What’s the difference between an outcome, output and logic model?
July 30, 2008
Transcript: I’m probably one of the few people in the country who actually really likes logic models, because they bring a discipline to the work that you’ve said you’re doing or the assumptions you have about the strategies that you think are going to make a difference in people’s lives or in the communities that you’re in service to. And in the middle of the logic model are two things, and one is an output and one is an outcome, and they both flow from those strategies and activities.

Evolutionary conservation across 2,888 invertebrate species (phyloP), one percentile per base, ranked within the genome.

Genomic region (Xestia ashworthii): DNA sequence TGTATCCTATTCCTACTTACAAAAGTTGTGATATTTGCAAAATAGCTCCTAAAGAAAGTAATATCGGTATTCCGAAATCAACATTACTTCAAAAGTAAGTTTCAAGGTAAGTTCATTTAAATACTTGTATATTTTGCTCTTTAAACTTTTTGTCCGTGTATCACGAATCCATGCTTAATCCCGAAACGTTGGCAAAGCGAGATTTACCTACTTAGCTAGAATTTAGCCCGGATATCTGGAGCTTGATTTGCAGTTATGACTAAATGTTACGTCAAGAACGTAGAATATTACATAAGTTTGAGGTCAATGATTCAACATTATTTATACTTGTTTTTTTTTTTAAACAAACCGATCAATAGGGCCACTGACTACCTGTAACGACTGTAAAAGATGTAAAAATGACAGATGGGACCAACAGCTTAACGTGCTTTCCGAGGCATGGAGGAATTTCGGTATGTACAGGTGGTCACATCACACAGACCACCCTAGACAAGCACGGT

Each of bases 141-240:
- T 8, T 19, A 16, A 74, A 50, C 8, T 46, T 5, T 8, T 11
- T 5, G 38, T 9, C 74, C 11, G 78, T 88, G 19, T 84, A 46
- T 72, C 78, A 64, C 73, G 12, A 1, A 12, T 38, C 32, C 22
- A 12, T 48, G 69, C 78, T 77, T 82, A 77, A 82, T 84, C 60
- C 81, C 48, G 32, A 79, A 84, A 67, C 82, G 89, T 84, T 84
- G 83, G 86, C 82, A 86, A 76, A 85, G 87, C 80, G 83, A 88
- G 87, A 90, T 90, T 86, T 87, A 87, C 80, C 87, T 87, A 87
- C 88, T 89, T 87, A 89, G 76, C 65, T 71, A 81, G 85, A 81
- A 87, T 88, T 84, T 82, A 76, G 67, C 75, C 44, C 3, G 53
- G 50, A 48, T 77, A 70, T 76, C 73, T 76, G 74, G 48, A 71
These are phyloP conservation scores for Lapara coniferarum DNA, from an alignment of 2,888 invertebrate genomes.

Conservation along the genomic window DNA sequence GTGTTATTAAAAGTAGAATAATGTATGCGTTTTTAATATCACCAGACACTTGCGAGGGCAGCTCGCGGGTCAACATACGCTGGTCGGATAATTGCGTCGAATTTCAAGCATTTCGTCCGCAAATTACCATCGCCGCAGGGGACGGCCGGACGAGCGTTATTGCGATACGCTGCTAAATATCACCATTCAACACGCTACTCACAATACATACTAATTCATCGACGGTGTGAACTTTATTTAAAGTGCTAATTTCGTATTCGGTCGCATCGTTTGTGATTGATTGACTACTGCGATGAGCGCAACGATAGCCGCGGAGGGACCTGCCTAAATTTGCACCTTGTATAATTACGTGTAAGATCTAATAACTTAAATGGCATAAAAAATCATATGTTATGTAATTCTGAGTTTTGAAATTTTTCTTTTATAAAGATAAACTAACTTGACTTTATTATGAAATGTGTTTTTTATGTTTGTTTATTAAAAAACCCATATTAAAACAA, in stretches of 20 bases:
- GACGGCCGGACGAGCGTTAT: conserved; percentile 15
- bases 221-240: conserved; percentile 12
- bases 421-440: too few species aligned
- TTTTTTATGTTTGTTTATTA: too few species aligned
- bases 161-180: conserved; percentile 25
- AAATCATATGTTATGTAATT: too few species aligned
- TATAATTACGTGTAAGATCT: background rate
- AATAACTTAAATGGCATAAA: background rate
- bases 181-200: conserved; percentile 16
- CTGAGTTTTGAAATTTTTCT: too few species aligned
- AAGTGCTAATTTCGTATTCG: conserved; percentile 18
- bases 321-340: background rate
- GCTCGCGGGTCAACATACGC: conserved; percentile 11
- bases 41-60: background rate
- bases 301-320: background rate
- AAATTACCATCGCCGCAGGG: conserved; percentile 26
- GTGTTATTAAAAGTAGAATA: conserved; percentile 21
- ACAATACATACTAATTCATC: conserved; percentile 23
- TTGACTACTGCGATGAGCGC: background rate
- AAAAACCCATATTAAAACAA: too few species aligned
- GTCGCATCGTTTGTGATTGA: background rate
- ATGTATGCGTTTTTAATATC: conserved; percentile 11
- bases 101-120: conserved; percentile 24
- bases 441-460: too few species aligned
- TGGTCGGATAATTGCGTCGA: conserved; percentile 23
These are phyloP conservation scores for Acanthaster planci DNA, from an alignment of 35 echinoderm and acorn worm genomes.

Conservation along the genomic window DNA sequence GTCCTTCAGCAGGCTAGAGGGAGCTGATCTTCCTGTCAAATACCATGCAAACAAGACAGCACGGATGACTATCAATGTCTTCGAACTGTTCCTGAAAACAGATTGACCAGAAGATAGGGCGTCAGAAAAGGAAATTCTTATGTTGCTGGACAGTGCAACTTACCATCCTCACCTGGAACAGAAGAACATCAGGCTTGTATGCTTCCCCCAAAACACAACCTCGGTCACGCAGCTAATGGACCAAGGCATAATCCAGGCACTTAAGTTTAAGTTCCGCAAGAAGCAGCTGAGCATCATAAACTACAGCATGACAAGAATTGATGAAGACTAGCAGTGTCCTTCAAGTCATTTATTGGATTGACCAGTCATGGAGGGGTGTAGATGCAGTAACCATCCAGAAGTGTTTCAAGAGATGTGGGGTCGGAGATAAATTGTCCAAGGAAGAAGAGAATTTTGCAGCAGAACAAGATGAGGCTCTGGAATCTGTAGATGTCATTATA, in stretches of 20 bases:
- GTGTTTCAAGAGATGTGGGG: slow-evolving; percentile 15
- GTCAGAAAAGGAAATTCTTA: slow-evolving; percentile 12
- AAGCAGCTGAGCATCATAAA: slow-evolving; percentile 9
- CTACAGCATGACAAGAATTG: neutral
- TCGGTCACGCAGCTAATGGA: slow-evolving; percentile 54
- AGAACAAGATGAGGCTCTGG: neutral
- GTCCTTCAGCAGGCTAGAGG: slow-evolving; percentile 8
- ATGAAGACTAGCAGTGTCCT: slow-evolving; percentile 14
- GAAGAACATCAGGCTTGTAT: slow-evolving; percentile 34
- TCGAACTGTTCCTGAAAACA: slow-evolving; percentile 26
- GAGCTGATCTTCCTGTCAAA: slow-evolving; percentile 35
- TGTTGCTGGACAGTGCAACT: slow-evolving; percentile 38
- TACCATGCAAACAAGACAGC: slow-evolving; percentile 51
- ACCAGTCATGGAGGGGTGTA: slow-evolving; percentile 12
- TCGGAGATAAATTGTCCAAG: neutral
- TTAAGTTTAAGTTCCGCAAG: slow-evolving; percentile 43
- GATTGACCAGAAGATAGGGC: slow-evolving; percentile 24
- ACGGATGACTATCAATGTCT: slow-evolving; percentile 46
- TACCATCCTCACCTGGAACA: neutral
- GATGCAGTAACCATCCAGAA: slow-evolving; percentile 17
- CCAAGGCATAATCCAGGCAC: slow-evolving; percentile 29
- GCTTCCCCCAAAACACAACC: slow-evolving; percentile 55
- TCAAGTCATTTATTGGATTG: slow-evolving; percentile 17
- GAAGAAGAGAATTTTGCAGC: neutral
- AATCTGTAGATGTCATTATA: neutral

So if you have a strategy, for instance, to provide a certain number of meals to help the homeless with issues of hunger, those meals are actually what’s called an output. It’s just a number of units that captures how many things of an activity or a service you’ve provided. When you do that provision of those meals, there’s a benefit to those homeless people, and that benefit might be that because they have nutrition, and they’re fed, they can do other things, like look for a job, look for permanent housing, because they have a basic need that’s been met — that is, getting some good nutrition. That good nutrition, and those other benefits — the job that they get, or the permanent housing that they find — those are the outcomes of that particular service. So, the output is the number of meals that are provided; the benefit to people is that they get more stabilized through something like permanent housing, or finding a job.